Burgermeister Meisterburger may have gotten it right. Well, not really, but I can't help myself from chanting "Burgermeister Meisterburger" with a German accent.
What's the point of this post? Well, a reader wrote in asking me to tackle the problem of plastic toys. Her children received some PVC-laden toys for Christmas from some well-meaning relatives. The reader tries to stick to eco-friendly and non-toxic toys and doesn't know what to do with them. With all the problems we've been hearing lately about lead-filled toys, it's a little scary.
So, what does one do with these toys received as gifts? Well, it depends on how old your child is and how aware of the toys they are. If they are young enough and wouldn't know the difference I would suggest trying to return them.
Most likely you won't have a receipt for the gift and you surely wouldn't want to let your friends and relatives know that you are displeased with their gift choices to ask for one. Many stores will allow you to return a product even without a receipt. Just call around and see who carries the item and whether or not they'll accept it without a receipt. Of course, this means that the toy must be in its original packaging and hasn't already been field tested. Usually a store will give you the lowest price on that product (for, say, in the last six months), but in my mind that's okay.
What to do with the money you received for the return? Well, if the child is older and knows you are returning the toy you can allow them to purchase an eco-friendly toy in exchange. This should keep everyone happy and it teaches them the value of money, too.
Okay, so let's say that the toy has either been already opened (you didn't know there was a seething pile of cancer-causing plastic inside) or you can't find a store that carries the item to return it. My suggestion is to donate it. I know this more or less pushes the toxins off on someone else. But I don't believe that throwing the item out serves much of a purpose particularly when there are thousands of families who aren't as concerned about having eco-friendly toys one way or another. So, it might seem like you are doing someone else a disservice, but until everyone is educated and is onboard with choosing non-toxic items, I think it's an acceptable solution.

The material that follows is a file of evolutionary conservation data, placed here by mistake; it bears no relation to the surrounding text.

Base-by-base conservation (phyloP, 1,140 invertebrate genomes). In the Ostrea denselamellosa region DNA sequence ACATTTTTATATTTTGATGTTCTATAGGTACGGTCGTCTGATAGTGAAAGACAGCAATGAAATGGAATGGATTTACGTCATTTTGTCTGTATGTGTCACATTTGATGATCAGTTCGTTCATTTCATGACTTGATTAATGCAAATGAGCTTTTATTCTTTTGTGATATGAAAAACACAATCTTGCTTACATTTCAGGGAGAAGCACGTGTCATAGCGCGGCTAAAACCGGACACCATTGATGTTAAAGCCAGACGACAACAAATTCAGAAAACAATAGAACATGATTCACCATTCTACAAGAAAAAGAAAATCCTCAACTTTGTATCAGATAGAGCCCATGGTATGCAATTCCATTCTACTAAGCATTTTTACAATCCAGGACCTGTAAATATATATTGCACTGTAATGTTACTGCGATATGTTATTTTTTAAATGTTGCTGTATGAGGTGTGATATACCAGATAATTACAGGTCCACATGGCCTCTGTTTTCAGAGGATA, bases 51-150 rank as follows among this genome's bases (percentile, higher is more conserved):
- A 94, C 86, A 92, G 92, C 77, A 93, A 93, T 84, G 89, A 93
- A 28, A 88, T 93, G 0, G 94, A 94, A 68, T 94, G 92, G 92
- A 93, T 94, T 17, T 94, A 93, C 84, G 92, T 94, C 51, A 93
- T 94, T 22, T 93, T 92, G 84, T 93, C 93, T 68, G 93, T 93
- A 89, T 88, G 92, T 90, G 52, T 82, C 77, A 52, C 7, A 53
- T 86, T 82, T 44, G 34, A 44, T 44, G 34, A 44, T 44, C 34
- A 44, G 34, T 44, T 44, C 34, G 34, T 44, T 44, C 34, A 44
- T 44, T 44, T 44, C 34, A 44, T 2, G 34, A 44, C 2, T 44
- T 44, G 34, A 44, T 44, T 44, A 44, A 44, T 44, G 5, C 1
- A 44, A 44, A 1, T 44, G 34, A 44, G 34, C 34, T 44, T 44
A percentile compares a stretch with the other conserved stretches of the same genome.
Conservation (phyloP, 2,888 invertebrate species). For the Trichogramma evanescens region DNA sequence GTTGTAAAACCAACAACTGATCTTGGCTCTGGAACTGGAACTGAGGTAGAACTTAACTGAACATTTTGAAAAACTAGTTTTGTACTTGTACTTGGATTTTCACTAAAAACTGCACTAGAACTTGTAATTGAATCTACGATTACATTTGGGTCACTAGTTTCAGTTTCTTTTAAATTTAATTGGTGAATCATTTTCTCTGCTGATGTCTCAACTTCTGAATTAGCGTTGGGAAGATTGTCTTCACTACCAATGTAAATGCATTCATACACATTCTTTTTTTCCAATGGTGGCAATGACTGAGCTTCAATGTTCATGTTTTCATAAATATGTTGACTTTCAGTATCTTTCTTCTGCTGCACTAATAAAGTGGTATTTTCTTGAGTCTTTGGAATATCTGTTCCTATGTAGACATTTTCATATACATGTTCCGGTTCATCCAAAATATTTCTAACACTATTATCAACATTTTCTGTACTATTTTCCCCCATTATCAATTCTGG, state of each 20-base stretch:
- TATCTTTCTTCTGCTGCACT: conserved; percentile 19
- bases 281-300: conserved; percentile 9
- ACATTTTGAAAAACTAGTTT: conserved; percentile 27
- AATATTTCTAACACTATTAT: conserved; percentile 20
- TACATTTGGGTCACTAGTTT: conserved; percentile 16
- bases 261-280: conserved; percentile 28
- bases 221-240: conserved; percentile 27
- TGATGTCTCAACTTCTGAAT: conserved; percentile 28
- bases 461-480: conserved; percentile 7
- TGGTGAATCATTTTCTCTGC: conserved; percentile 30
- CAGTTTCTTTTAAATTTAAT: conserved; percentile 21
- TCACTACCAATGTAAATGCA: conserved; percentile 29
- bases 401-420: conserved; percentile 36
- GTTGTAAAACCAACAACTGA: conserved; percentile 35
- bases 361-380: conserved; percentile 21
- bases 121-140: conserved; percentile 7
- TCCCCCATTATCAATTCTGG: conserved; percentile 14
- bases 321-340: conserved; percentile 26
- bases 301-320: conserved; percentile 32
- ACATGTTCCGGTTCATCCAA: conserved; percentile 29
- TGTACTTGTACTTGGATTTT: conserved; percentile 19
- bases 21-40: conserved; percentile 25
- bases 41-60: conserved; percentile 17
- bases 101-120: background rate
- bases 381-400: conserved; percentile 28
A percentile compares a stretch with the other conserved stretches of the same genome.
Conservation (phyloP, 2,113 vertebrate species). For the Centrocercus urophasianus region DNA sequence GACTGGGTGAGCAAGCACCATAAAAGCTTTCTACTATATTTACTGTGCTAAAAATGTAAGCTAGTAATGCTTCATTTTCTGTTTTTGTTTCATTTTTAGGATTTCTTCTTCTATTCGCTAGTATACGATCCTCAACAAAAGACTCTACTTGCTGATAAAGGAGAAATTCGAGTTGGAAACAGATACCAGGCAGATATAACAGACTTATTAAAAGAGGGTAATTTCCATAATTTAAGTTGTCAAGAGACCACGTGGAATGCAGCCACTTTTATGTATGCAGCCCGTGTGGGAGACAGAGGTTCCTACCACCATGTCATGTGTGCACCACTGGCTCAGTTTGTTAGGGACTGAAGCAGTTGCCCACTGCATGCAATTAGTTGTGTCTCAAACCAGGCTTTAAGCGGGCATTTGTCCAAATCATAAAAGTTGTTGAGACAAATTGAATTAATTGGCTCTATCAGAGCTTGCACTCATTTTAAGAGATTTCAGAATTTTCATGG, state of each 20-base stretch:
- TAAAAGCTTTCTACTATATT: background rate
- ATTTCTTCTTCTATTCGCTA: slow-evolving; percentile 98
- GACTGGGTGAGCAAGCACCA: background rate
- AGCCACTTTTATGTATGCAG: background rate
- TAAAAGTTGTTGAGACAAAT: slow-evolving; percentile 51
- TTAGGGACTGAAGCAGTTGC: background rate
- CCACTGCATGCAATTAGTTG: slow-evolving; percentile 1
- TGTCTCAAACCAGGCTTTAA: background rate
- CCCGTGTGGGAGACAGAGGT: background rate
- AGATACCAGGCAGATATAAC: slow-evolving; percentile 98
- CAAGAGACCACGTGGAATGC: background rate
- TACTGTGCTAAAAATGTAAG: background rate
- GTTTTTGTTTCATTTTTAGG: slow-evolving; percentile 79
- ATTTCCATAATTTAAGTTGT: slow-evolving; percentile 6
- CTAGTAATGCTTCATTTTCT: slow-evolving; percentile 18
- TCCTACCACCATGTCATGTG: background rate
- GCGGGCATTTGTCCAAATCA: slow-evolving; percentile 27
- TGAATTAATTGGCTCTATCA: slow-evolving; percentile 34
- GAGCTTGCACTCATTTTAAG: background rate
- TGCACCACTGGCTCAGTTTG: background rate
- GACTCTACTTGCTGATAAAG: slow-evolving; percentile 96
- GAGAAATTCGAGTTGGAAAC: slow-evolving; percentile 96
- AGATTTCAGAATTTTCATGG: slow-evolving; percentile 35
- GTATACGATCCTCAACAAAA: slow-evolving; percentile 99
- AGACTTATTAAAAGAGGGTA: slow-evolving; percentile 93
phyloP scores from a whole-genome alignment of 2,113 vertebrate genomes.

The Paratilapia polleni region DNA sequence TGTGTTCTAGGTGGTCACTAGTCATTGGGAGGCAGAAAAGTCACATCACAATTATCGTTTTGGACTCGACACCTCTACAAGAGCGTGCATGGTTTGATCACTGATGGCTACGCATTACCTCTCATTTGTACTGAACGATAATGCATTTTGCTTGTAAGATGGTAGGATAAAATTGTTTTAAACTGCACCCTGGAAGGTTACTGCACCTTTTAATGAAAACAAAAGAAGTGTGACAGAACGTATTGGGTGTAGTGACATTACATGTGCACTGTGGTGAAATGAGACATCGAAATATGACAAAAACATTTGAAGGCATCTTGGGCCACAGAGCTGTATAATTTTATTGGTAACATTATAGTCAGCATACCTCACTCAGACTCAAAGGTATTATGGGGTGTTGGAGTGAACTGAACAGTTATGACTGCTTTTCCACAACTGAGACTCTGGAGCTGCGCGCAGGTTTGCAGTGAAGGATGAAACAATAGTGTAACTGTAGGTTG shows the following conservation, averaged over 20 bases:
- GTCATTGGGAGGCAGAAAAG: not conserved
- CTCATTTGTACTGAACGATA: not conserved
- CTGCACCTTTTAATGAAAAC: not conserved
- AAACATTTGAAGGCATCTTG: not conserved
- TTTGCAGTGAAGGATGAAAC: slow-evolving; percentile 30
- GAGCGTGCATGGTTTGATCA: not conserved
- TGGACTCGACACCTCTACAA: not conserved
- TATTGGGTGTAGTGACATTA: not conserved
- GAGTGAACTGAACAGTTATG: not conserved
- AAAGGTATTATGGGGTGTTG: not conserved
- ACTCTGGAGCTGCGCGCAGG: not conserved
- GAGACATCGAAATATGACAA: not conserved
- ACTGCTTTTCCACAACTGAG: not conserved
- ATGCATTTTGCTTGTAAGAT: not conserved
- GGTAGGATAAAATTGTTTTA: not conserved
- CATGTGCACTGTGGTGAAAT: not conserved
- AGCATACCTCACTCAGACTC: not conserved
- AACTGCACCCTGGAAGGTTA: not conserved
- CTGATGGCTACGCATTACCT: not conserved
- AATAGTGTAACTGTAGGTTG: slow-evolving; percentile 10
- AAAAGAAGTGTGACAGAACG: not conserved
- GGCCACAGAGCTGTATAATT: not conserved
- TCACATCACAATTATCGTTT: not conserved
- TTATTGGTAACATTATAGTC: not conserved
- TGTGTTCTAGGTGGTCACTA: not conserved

If the child is older, donating toys may pose a problem as they'll probably not want to give up something they received. Instead of giving them the option of getting something else in exchange (and costing you money) I recommend letting them choose between several activities that they like doing. For example, going to the library once a week for a month, visiting their favorite park or beach more often (season permitting), going camping, etc. It depends on their interests. I guarantee they'll enjoy the experience more than what they are giving up.
Now, what if the item is for an older child and it's a highly coveted toy? Well, that's when your negotiation skills come into play. I'm sure by now if you stick to eco-safe toys you've already had discussions with them about the reasons why you choose them over more commercial toys. Remind them of why you'd like to return or donate the item and give them options for replacement (experiences or using exchange money) that will be satisfactory to both parties.
Ultimately, you are the parent, so you need to decide when it's important enough to, essentially, take away something from them for their safety or whatever your beliefs are. Although this is not quite the same but it's a useful example: no one would argue with you if you refused to let your child play with a bag of broken glass, nails and razor blades, even if the gift giver was well-meaning. If you feel that plastic toys are dangerous to your child, then you have the right to protect them.
What do you do with toys your children receive for gifts that you do not approve of, for whatever reason (too violent, made by unfair labor, questionable materials, too skanky, etc.)?